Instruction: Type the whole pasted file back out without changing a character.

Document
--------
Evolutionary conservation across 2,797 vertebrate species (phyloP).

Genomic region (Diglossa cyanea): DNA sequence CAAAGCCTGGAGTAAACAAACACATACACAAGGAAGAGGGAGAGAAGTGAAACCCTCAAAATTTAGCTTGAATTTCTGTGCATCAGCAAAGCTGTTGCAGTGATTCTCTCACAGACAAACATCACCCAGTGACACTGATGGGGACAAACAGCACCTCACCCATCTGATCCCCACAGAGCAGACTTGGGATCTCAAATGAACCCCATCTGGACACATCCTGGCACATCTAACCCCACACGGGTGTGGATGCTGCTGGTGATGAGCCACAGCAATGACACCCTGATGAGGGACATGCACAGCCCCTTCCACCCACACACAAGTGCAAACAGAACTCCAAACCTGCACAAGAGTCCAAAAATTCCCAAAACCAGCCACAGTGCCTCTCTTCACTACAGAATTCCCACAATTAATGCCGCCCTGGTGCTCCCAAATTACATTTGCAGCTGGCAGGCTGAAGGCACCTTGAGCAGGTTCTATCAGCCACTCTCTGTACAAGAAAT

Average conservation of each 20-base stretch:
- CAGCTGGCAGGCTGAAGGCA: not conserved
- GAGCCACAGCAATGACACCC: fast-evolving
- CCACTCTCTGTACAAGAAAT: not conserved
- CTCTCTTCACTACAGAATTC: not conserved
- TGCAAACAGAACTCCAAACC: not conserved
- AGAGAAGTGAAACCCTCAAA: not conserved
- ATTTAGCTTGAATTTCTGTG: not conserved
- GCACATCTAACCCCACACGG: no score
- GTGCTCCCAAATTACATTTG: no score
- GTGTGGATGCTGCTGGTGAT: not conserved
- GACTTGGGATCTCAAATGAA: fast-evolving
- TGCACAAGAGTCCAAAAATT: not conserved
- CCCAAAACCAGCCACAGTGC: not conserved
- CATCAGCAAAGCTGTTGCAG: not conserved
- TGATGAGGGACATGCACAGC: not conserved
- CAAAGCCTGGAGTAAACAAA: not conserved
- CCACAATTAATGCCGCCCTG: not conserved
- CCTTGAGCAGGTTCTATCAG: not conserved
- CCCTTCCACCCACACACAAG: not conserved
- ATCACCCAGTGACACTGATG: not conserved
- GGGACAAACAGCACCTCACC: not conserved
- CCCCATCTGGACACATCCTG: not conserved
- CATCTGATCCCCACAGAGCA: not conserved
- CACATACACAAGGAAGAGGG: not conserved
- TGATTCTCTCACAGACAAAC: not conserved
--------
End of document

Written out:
Evolutionary conservation across 2,797 vertebrate species (phyloP).

Genomic region (Diglossa cyanea): DNA sequence CAAAGCCTGGAGTAAACAAACACATACACAAGGAAGAGGGAGAGAAGTGAAACCCTCAAAATTTAGCTTGAATTTCTGTGCATCAGCAAAGCTGTTGCAGTGATTCTCTCACAGACAAACATCACCCAGTGACACTGATGGGGACAAACAGCACCTCACCCATCTGATCCCCACAGAGCAGACTTGGGATCTCAAATGAACCCCATCTGGACACATCCTGGCACATCTAACCCCACACGGGTGTGGATGCTGCTGGTGATGAGCCACAGCAATGACACCCTGATGAGGGACATGCACAGCCCCTTCCACCCACACACAAGTGCAAACAGAACTCCAAACCTGCACAAGAGTCCAAAAATTCCCAAAACCAGCCACAGTGCCTCTCTTCACTACAGAATTCCCACAATTAATGCCGCCCTGGTGCTCCCAAATTACATTTGCAGCTGGCAGGCTGAAGGCACCTTGAGCAGGTTCTATCAGCCACTCTCTGTACAAGAAAT

Average conservation of each 20-base stretch:
- CAGCTGGCAGGCTGAAGGCA: not conserved
- GAGCCACAGCAATGACACCC: fast-evolving
- CCACTCTCTGTACAAGAAAT: not conserved
- CTCTCTTCACTACAGAATTC: not conserved
- TGCAAACAGAACTCCAAACC: not conserved
- AGAGAAGTGAAACCCTCAAA: not conserved
- ATTTAGCTTGAATTTCTGTG: not conserved
- GCACATCTAACCCCACACGG: no score
- GTGCTCCCAAATTACATTTG: no score
- GTGTGGATGCTGCTGGTGAT: not conserved
- GACTTGGGATCTCAAATGAA: fast-evolving
- TGCACAAGAGTCCAAAAATT: not conserved
- CCCAAAACCAGCCACAGTGC: not conserved
- CATCAGCAAAGCTGTTGCAG: not conserved
- TGATGAGGGACATGCACAGC: not conserved
- CAAAGCCTGGAGTAAACAAA: not conserved
- CCACAATTAATGCCGCCCTG: not conserved
- CCTTGAGCAGGTTCTATCAG: not conserved
- CCCTTCCACCCACACACAAG: not conserved
- ATCACCCAGTGACACTGATG: not conserved
- GGGACAAACAGCACCTCACC: not conserved
- CCCCATCTGGACACATCCTG: not conserved
- CATCTGATCCCCACAGAGCA: not conserved
- CACATACACAAGGAAGAGGG: not conserved
- TGATTCTCTCACAGACAAAC: not conserved